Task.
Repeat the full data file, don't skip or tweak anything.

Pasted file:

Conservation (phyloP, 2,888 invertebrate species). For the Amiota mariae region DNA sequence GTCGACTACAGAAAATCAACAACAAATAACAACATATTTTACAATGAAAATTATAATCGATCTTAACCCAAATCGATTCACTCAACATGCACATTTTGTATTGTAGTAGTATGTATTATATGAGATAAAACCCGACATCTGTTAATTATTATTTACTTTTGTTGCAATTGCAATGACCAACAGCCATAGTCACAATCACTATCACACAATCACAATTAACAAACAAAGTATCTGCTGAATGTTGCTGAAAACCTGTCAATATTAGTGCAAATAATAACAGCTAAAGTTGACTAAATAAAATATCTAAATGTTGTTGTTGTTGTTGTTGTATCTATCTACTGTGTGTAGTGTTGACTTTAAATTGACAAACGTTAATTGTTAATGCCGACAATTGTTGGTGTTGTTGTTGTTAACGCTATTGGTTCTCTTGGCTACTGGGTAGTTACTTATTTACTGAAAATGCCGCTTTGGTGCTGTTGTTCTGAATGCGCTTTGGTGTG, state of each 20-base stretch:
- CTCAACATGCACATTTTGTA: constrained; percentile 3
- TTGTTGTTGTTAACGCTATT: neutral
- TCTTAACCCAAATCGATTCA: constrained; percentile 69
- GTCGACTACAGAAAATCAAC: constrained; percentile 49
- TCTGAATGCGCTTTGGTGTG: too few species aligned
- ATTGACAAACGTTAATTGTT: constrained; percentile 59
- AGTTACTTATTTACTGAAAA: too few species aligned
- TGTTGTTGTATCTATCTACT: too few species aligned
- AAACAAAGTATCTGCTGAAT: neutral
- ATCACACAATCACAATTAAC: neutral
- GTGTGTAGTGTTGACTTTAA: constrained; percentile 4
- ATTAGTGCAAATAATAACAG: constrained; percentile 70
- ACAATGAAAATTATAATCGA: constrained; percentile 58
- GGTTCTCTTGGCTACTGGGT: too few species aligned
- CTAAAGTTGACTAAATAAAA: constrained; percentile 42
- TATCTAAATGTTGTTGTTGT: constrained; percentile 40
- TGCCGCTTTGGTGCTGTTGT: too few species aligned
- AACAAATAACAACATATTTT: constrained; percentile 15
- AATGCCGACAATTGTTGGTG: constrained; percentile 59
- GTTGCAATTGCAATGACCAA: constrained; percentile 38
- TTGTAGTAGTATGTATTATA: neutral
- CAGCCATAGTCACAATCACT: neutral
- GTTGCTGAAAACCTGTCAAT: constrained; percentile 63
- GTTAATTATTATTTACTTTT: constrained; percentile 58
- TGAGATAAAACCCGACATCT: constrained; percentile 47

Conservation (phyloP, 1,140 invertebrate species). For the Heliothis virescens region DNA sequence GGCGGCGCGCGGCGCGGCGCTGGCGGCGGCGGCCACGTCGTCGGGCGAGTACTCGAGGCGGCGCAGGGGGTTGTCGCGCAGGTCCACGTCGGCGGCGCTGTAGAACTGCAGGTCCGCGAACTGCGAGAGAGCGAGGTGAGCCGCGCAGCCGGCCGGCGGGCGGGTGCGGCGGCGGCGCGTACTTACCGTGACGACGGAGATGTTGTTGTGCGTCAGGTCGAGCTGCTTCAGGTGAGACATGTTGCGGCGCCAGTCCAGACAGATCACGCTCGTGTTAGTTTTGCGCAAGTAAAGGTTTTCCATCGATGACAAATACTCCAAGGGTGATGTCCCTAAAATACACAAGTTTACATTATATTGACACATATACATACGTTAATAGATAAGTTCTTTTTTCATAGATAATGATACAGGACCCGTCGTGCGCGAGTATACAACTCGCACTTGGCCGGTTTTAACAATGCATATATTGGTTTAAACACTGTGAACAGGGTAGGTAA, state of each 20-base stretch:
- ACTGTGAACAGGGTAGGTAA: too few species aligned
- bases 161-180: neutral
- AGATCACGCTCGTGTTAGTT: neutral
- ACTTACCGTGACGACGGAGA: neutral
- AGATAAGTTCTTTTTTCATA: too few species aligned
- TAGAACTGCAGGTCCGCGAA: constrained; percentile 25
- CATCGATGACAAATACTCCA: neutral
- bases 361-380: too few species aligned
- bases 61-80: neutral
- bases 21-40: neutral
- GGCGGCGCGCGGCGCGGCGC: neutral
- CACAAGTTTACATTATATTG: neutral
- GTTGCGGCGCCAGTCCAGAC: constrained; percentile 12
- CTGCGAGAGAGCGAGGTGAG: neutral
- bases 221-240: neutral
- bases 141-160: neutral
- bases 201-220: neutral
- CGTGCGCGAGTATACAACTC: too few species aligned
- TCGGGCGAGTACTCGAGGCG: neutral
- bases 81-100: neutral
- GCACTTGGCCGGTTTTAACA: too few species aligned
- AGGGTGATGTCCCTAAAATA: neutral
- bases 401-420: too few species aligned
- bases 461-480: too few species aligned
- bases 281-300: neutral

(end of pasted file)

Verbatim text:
Conservation (phyloP, 2,888 invertebrate species). For the Amiota mariae region DNA sequence GTCGACTACAGAAAATCAACAACAAATAACAACATATTTTACAATGAAAATTATAATCGATCTTAACCCAAATCGATTCACTCAACATGCACATTTTGTATTGTAGTAGTATGTATTATATGAGATAAAACCCGACATCTGTTAATTATTATTTACTTTTGTTGCAATTGCAATGACCAACAGCCATAGTCACAATCACTATCACACAATCACAATTAACAAACAAAGTATCTGCTGAATGTTGCTGAAAACCTGTCAATATTAGTGCAAATAATAACAGCTAAAGTTGACTAAATAAAATATCTAAATGTTGTTGTTGTTGTTGTTGTATCTATCTACTGTGTGTAGTGTTGACTTTAAATTGACAAACGTTAATTGTTAATGCCGACAATTGTTGGTGTTGTTGTTGTTAACGCTATTGGTTCTCTTGGCTACTGGGTAGTTACTTATTTACTGAAAATGCCGCTTTGGTGCTGTTGTTCTGAATGCGCTTTGGTGTG, state of each 20-base stretch:
- CTCAACATGCACATTTTGTA: constrained; percentile 3
- TTGTTGTTGTTAACGCTATT: neutral
- TCTTAACCCAAATCGATTCA: constrained; percentile 69
- GTCGACTACAGAAAATCAAC: constrained; percentile 49
- TCTGAATGCGCTTTGGTGTG: too few species aligned
- ATTGACAAACGTTAATTGTT: constrained; percentile 59
- AGTTACTTATTTACTGAAAA: too few species aligned
- TGTTGTTGTATCTATCTACT: too few species aligned
- AAACAAAGTATCTGCTGAAT: neutral
- ATCACACAATCACAATTAAC: neutral
- GTGTGTAGTGTTGACTTTAA: constrained; percentile 4
- ATTAGTGCAAATAATAACAG: constrained; percentile 70
- ACAATGAAAATTATAATCGA: constrained; percentile 58
- GGTTCTCTTGGCTACTGGGT: too few species aligned
- CTAAAGTTGACTAAATAAAA: constrained; percentile 42
- TATCTAAATGTTGTTGTTGT: constrained; percentile 40
- TGCCGCTTTGGTGCTGTTGT: too few species aligned
- AACAAATAACAACATATTTT: constrained; percentile 15
- AATGCCGACAATTGTTGGTG: constrained; percentile 59
- GTTGCAATTGCAATGACCAA: constrained; percentile 38
- TTGTAGTAGTATGTATTATA: neutral
- CAGCCATAGTCACAATCACT: neutral
- GTTGCTGAAAACCTGTCAAT: constrained; percentile 63
- GTTAATTATTATTTACTTTT: constrained; percentile 58
- TGAGATAAAACCCGACATCT: constrained; percentile 47

Conservation (phyloP, 1,140 invertebrate species). For the Heliothis virescens region DNA sequence GGCGGCGCGCGGCGCGGCGCTGGCGGCGGCGGCCACGTCGTCGGGCGAGTACTCGAGGCGGCGCAGGGGGTTGTCGCGCAGGTCCACGTCGGCGGCGCTGTAGAACTGCAGGTCCGCGAACTGCGAGAGAGCGAGGTGAGCCGCGCAGCCGGCCGGCGGGCGGGTGCGGCGGCGGCGCGTACTTACCGTGACGACGGAGATGTTGTTGTGCGTCAGGTCGAGCTGCTTCAGGTGAGACATGTTGCGGCGCCAGTCCAGACAGATCACGCTCGTGTTAGTTTTGCGCAAGTAAAGGTTTTCCATCGATGACAAATACTCCAAGGGTGATGTCCCTAAAATACACAAGTTTACATTATATTGACACATATACATACGTTAATAGATAAGTTCTTTTTTCATAGATAATGATACAGGACCCGTCGTGCGCGAGTATACAACTCGCACTTGGCCGGTTTTAACAATGCATATATTGGTTTAAACACTGTGAACAGGGTAGGTAA, state of each 20-base stretch:
- ACTGTGAACAGGGTAGGTAA: too few species aligned
- bases 161-180: neutral
- AGATCACGCTCGTGTTAGTT: neutral
- ACTTACCGTGACGACGGAGA: neutral
- AGATAAGTTCTTTTTTCATA: too few species aligned
- TAGAACTGCAGGTCCGCGAA: constrained; percentile 25
- CATCGATGACAAATACTCCA: neutral
- bases 361-380: too few species aligned
- bases 61-80: neutral
- bases 21-40: neutral
- GGCGGCGCGCGGCGCGGCGC: neutral
- CACAAGTTTACATTATATTG: neutral
- GTTGCGGCGCCAGTCCAGAC: constrained; percentile 12
- CTGCGAGAGAGCGAGGTGAG: neutral
- bases 221-240: neutral
- bases 141-160: neutral
- bases 201-220: neutral
- CGTGCGCGAGTATACAACTC: too few species aligned
- TCGGGCGAGTACTCGAGGCG: neutral
- bases 81-100: neutral
- GCACTTGGCCGGTTTTAACA: too few species aligned
- AGGGTGATGTCCCTAAAATA: neutral
- bases 401-420: too few species aligned
- bases 461-480: too few species aligned
- bases 281-300: neutral